International Plumbing Code as alternative code in Washington
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In January 2017, Representative Vincent Buys (R-Lynden-LD42) introduced H.B. 1435, an act which would recognize the International Plumbing Code as an alternative building code to the Uniform Plumbing Code which comprises Washington State Plumbing Code. This Bill is endorsed by the Northwest EcoBuilding Guild as part of their 2017-2018 "Make it Easier to Build Green" Advocacy campaign.
Origin and purpose
This proposal arose from the frustration of builders and building code officials at being constrained to the traditional design, technology and materials prescribed by the Uniform Plumbing Code (UPC), as amended by Washington State. The International Plumbing Code (IPC) they argue, is based on modern science and technology rather than "centuries old" plumbing methods, it provides both a prescriptive path and performance path, and explicit recognition for innovative designs and technology not allowed under the UPC. The Bill would recognized the IPC as an alternative code, not in addition to the UPC, meaning it would not create new mandatory requirements, but only provide a transition path and an optional compliance path for projects wanting to use modern or innovative methods.
|Advocacy Initiative Title||Goal or Purpose of Advocacy|
|House Bill 1435: Adoption of International Plumbing Code as a Recognized Alternate||"AN ACT Relating to adoption of the International Plumbing Code as an alternative recognized building code; amending RCW 19.27.031 and 19.27.170; and creating a new section."|
Activity and Impact
From the IPC-WA Website:
"The International Plumbing Code was developed to ensure a cost effective, safe and fully functional installation based on scientific principles.
"Because it is based upon scientific principles rather than century old methodologies, the IPC provides for a more cost effective plumbing installation. It eliminates the need for most venting systems thereby reducing labor and material costs and as an added bonus actually saves energy through the elimination of most roof vent penetrations."
Scope and Application
The IPC is a member of and fully integrated with the International Codes family. The majority of the country uses the IPC. The federal government uses the IPC. The City of Bellingham, WA has adopted the IPC as an alternative code for its own application, which is overseen by Jim Tinner, City of Bellingham Building Official.
|IPC for Washington Website "The Truth about Competing Plumbing Codes"||Building Operators and Managers (BOMA) Statement of Support for International Plumbing Code|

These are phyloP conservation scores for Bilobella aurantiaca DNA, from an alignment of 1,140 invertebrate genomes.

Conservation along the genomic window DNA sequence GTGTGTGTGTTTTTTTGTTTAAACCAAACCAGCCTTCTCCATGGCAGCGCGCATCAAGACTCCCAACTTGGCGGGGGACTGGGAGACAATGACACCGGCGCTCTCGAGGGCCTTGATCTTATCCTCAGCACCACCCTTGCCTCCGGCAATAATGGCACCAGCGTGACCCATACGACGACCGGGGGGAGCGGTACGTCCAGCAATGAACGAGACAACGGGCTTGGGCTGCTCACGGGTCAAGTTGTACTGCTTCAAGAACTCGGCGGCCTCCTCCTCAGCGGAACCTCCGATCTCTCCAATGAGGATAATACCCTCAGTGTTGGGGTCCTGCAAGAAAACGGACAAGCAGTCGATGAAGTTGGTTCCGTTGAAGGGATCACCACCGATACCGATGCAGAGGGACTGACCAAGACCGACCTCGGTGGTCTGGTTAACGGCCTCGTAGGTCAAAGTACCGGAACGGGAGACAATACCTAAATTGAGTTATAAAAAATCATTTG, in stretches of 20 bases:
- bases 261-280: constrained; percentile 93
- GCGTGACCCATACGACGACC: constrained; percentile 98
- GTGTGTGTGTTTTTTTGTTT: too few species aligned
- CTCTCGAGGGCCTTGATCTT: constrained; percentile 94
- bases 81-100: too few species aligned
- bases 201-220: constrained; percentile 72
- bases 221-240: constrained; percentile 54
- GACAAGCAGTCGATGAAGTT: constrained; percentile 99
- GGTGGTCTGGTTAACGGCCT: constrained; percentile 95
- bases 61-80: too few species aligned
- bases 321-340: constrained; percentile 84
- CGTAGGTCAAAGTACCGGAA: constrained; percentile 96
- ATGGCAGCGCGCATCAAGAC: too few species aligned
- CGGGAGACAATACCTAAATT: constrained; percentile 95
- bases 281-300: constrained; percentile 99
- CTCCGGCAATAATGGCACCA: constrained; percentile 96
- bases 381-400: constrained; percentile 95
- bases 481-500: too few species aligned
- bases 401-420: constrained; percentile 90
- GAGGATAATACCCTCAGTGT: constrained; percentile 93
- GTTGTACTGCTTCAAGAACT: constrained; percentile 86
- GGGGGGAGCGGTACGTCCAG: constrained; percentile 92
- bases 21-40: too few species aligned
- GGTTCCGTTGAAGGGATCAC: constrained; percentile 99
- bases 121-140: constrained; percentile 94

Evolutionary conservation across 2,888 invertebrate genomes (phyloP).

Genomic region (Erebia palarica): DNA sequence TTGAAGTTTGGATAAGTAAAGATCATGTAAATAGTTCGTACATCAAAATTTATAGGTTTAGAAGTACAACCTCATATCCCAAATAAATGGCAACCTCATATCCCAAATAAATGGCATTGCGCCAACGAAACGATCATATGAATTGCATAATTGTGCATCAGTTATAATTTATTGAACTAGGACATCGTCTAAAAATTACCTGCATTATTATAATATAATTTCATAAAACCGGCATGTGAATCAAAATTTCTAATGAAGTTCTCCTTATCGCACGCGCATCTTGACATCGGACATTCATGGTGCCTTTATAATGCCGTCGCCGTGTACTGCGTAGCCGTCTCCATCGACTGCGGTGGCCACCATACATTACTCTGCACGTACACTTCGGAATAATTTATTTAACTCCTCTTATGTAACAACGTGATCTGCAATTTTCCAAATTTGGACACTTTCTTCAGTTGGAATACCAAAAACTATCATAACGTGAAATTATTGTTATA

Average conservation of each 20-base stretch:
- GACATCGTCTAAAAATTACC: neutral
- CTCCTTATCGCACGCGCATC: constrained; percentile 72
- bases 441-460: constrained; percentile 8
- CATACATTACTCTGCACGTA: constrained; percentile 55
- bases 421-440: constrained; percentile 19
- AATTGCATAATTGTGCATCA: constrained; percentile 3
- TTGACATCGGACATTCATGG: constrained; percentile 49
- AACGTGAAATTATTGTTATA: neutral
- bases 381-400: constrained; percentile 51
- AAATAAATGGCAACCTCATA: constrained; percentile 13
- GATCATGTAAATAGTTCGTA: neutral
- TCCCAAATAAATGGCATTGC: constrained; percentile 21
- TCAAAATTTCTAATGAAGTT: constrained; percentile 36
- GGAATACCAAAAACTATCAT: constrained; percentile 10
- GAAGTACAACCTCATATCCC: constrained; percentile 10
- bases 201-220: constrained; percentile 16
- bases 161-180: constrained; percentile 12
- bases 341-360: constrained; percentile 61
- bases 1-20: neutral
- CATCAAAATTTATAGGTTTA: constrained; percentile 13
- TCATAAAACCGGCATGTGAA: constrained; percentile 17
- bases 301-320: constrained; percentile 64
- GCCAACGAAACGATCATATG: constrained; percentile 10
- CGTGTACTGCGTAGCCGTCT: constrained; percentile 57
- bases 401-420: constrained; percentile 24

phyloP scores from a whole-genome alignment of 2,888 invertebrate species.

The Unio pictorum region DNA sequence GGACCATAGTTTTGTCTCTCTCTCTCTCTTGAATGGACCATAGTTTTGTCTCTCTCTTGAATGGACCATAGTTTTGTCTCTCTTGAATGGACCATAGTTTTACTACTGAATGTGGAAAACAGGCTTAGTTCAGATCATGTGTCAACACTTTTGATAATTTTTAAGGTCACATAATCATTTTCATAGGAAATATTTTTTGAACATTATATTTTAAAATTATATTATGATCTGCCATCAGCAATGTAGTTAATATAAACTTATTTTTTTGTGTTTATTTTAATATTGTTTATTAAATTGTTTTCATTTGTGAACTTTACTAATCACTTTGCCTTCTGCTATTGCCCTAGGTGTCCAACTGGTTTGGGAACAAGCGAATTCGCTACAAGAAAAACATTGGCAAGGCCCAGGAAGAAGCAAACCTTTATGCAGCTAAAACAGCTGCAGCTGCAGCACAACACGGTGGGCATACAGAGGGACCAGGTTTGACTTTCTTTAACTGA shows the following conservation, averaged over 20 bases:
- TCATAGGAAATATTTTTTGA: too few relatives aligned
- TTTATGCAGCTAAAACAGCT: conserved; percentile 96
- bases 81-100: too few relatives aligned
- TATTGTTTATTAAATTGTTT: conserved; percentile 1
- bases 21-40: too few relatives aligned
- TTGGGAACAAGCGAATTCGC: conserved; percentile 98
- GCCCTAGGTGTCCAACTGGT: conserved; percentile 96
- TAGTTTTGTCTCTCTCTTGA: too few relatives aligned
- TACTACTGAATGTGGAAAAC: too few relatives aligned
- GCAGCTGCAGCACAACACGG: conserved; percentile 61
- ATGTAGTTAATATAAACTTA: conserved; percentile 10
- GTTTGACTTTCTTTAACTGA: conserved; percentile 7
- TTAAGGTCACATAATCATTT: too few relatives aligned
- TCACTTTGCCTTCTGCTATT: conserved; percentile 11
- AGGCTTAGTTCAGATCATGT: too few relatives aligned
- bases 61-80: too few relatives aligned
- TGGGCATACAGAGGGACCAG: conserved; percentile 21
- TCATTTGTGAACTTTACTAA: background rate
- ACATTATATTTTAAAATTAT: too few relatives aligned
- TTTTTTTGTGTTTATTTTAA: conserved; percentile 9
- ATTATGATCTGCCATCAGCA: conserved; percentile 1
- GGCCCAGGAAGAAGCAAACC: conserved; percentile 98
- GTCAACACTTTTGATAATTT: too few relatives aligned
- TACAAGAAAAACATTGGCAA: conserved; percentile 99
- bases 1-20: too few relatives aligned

From the IPC-WA Website:
"The IPC recognizes that modern water closets use no more than 1.6 gallons per flush and are incapable of filling a 3″ horizontal drain pipe. Accordingly, the UPC 6′ limitation before the trap arm meets it’s vent is eliminated. Under the IPC there is no limitation. That make plumbing a bathroom on a second floor far easier in most cases.
"The IPC recognizes that air admittance valves (AAV) really work. The UPC does not. In fact you’ll hear all sorts of horror stories about AAV failures but in reality with tens of millions of them installed I’ve never been able to find a single documented case of AAV failure. Even if there were failures, AAV’s are inexpensive and can be replaced in a few minutes.
"Use of AAV’s greatly decreases the cost of drainage systems. Imagine installing a new bathroom in your basement under the UPC. You would have to tear open walls all the way through your attic and then drill a new hole in your roof to get a vent out.
"Under the IPC, you simply put a tee under your sink, with an AAV on top the tee. For water closets or bathtubs you simply run the drain to a wall, install a tee as you would for a conventional vent, install vent pipe at least 4″ above the drain, screw on an AAV and you’re done.
"There is no logical reason not to allow use of the IPC in Washington State.
Continuing to constrain buildings and code officials to using the UPC, means plumbing a building is more expensive, requires more materials, and prohibits the use of technology and solutions that are less water- and energy-efficient. It means that high-performance buildings cannot incorporate many optimal plumbing innovations without going through a costly and time-consuming "alternative materials and methods" permitting process outside the normal prescriptive path. The IPC on the other hand provides specific prescriptive paths for many of the most advanced innovations that can reduce labor and material costs and save energy.
The UPC is written by IAPMO made up of 1/3 plumbers and 1/3 plumbing manufacturers, which gives them a financial interest in maintaining a code that requires more labor and materials.
Future Outlook and Replicability
There will be a Hearing in the House Local Government Committee on later in January. This will be an opportunity to testify in support of the Bill, so check back for updates.
|Advocate: Chris van Daalen, Principal Investigator Northwest EcoBuilding Guild Code Innovations Database (360) 789-9669||Advocate: Kraig Stevenson, Western Region Government Affairs Manager International Codes Council||Approving Official: Jim Tinner, Building Official City of Bellingham|